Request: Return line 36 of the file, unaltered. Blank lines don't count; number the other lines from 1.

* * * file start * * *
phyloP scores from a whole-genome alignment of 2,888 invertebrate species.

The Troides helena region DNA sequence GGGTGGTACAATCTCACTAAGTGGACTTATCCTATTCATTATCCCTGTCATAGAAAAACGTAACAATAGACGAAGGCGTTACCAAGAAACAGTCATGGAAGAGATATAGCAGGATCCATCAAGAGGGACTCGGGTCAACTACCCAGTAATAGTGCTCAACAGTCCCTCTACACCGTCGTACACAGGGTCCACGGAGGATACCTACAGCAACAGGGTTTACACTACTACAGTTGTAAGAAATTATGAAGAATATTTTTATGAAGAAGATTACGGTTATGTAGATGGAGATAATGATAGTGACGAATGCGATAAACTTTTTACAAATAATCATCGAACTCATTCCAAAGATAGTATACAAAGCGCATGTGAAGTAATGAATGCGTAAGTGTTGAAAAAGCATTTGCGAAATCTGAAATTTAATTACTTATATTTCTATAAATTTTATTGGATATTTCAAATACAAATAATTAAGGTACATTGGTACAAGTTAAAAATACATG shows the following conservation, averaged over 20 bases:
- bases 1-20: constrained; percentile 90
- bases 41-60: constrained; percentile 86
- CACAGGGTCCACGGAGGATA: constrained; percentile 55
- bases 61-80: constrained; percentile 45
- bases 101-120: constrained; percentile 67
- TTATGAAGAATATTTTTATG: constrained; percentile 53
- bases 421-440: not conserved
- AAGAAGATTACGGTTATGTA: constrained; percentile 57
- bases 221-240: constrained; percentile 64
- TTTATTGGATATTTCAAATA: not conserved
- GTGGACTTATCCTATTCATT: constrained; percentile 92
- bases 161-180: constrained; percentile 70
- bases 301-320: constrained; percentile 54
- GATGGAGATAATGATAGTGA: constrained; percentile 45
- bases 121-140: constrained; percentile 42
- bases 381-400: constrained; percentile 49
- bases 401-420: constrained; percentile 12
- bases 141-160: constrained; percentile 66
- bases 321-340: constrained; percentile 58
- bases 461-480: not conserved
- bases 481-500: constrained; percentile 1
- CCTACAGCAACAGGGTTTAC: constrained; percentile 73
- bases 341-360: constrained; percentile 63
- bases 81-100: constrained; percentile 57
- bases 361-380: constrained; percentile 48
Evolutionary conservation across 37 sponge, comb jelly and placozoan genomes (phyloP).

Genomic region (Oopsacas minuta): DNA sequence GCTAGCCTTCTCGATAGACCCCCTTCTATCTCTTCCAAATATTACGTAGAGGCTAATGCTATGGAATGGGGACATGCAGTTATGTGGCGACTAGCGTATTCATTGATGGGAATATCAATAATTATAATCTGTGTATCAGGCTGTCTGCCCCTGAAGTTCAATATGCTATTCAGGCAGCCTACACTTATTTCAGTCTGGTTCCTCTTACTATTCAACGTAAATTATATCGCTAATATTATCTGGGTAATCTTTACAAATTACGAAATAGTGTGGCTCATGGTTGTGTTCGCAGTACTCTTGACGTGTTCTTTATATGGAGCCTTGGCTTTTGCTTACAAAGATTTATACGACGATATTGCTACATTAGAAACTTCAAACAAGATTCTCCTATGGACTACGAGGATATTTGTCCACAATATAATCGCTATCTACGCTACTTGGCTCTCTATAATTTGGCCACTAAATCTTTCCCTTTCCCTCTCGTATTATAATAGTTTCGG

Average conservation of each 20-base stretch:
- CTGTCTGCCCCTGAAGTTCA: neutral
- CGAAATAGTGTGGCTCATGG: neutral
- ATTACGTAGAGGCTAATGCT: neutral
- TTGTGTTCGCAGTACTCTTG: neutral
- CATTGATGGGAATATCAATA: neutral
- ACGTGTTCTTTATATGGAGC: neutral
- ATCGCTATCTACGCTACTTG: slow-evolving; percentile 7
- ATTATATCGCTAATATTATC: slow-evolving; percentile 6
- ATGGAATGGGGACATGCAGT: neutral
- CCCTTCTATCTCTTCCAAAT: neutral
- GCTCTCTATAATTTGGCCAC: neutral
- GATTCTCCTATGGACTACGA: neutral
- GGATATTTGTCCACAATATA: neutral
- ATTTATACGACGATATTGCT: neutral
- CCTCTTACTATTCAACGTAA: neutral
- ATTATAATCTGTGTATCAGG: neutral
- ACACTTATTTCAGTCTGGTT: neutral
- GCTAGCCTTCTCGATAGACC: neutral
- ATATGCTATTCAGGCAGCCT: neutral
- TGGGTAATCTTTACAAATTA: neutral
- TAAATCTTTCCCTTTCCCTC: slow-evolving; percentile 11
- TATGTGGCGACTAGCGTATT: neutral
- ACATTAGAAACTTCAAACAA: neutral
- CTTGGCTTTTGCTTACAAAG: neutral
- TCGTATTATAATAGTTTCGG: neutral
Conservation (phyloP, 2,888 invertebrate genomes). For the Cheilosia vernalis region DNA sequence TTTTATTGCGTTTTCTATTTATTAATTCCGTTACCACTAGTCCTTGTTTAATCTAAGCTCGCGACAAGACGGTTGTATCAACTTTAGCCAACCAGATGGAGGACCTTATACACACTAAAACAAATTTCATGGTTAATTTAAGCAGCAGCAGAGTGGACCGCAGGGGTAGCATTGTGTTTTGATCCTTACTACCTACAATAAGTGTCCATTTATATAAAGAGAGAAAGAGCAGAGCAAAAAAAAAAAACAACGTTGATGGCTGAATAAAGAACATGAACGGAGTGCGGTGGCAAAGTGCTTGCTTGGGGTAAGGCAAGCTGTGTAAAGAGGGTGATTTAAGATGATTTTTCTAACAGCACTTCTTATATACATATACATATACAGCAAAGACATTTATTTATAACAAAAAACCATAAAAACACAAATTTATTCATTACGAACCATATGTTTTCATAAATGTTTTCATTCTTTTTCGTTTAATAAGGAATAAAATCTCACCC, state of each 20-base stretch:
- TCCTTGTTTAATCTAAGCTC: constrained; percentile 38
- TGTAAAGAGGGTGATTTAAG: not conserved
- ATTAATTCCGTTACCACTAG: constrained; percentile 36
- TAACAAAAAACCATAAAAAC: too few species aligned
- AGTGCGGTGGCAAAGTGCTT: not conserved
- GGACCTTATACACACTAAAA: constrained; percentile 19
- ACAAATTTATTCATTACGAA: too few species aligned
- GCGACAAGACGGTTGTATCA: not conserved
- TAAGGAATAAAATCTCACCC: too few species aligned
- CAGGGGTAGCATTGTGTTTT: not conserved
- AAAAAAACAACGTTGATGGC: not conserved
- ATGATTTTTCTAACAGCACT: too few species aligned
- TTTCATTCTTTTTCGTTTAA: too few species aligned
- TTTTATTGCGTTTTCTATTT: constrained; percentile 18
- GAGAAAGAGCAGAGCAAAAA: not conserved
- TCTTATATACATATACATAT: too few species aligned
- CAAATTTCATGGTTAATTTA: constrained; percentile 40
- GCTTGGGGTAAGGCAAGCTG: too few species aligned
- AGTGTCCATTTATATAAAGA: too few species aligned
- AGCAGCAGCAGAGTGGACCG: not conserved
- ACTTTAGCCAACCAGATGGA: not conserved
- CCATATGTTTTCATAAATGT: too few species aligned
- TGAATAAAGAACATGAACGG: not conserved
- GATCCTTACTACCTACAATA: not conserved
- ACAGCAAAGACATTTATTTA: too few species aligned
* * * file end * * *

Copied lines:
- ACGTGTTCTTTATATGGAGC: neutral